Teachers Lesson Plans

Drawing With Light

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William Henry Fox Talbot, Doorway at Lacock Abbey: The Ladder, April 1844 and Robin Collyer, Yonge Street, Willowdale, 1995

How does each photographer approach photography?

William Henry Fox Talbot and Robin Collyer are both products of their periods in the history of photography. When Talbot took his photograph in 1845, photography was a brand new art form. He celebrated the ability of the medium to capture nature in all its detail, adding to “the truth and reality of the representation.” (Talbot, The Pencil of Nature, 1844.) Talbot’s photograph is filled with detail, from the textures of the twisting vines and the rough stone wall, to the dress of the men. Subtle shifts in light and shade are also captured. This is reality, in all its glorious imperfection.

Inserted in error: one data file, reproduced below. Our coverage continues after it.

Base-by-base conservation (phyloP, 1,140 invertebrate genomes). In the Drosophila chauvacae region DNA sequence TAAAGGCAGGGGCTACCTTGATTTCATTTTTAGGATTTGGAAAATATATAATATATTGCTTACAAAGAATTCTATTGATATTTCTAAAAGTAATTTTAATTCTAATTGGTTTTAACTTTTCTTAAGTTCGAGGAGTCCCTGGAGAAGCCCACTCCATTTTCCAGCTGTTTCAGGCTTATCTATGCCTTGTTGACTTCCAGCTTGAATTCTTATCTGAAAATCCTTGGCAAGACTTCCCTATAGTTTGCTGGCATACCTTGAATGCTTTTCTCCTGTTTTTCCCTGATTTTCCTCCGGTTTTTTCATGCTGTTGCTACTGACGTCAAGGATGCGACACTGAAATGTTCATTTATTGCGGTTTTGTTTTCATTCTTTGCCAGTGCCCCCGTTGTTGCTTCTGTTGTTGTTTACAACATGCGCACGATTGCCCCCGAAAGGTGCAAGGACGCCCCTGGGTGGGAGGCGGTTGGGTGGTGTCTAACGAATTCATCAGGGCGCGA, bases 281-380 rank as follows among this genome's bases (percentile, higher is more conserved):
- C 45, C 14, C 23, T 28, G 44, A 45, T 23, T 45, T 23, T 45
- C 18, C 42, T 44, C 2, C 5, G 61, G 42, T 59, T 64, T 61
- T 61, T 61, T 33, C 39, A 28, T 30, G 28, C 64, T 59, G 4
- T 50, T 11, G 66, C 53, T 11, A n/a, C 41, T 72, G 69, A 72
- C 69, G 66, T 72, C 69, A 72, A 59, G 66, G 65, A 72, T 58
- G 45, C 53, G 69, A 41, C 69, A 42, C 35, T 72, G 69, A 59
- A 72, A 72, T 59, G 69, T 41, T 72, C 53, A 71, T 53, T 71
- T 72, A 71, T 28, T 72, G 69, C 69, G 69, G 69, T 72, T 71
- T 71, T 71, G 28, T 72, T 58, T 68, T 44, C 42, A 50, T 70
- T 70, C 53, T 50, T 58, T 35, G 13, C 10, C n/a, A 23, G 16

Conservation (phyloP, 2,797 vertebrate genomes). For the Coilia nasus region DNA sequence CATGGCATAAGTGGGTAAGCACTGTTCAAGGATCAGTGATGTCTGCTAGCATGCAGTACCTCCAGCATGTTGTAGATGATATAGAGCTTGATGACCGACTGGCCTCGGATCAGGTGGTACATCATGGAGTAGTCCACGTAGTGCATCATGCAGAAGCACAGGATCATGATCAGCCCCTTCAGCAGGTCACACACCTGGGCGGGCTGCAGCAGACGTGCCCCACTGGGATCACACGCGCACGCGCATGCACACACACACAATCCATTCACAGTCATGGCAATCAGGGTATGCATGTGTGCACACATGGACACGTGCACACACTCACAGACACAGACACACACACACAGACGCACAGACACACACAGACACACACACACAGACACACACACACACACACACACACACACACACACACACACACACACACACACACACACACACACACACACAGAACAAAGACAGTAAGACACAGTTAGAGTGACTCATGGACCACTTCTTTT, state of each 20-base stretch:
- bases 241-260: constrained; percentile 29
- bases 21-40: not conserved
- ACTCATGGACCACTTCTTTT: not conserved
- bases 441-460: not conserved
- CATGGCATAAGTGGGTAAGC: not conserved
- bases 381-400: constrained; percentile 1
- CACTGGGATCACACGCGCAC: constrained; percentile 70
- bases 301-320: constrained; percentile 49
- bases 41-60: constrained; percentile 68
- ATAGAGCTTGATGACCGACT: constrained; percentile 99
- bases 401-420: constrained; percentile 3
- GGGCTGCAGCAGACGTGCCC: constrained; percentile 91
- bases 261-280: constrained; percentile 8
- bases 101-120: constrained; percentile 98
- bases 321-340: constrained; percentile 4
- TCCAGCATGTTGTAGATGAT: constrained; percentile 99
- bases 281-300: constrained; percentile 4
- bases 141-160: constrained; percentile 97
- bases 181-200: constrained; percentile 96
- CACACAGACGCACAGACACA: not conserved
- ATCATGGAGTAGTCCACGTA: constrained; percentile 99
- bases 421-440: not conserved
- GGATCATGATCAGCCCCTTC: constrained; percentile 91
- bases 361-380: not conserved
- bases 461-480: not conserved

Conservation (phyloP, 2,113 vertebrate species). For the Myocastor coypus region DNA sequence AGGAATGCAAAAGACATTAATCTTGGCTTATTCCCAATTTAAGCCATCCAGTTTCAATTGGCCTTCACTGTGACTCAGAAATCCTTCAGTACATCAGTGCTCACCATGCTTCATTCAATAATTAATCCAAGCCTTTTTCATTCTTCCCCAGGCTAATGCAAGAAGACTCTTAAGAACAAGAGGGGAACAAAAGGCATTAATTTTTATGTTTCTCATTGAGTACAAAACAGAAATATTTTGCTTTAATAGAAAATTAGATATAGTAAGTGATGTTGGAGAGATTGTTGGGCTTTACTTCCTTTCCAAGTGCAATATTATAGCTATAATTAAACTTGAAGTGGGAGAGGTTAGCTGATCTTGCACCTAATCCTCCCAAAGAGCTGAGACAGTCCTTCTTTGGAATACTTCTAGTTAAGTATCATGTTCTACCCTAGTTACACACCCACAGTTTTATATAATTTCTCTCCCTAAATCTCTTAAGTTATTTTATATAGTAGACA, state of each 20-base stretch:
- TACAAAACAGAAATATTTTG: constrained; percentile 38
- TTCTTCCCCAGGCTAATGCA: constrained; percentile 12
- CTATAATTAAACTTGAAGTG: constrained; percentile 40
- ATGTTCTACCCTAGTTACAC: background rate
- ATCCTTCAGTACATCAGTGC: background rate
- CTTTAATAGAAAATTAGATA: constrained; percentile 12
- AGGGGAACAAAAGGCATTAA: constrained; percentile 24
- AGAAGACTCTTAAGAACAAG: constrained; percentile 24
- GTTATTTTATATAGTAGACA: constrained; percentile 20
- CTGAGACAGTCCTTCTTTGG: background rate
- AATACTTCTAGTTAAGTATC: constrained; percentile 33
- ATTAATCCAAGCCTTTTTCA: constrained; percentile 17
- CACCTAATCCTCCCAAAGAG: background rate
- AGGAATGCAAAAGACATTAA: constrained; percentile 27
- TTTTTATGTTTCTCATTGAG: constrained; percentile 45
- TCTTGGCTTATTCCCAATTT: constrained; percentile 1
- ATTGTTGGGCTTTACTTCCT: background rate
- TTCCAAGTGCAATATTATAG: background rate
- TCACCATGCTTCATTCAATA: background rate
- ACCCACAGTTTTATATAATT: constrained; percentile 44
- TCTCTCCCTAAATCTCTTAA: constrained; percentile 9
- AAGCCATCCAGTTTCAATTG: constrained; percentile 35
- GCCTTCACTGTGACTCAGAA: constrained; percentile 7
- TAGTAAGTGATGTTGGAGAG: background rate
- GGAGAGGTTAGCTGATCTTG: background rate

A hundred and fifty years later, Robin Collyer works in the digital age of photography. He explains, “Because of new technologies, it is possible to change a photographic image at a microscopic level ... it is not possible to ‘trust’ a photographic image anymore.” (Artist statement, 1997) Collyer’s photograph reveals his desire to use the new technologies, but also his wariness of them. He scanned the image and then digitally removed the text from signs and balanced the colours. Collyer likens these subtle alterations to retouching. Unlike Talbot who captured reality with enthusiasm, Collyer alters it to make a critical commentary on photographic practice.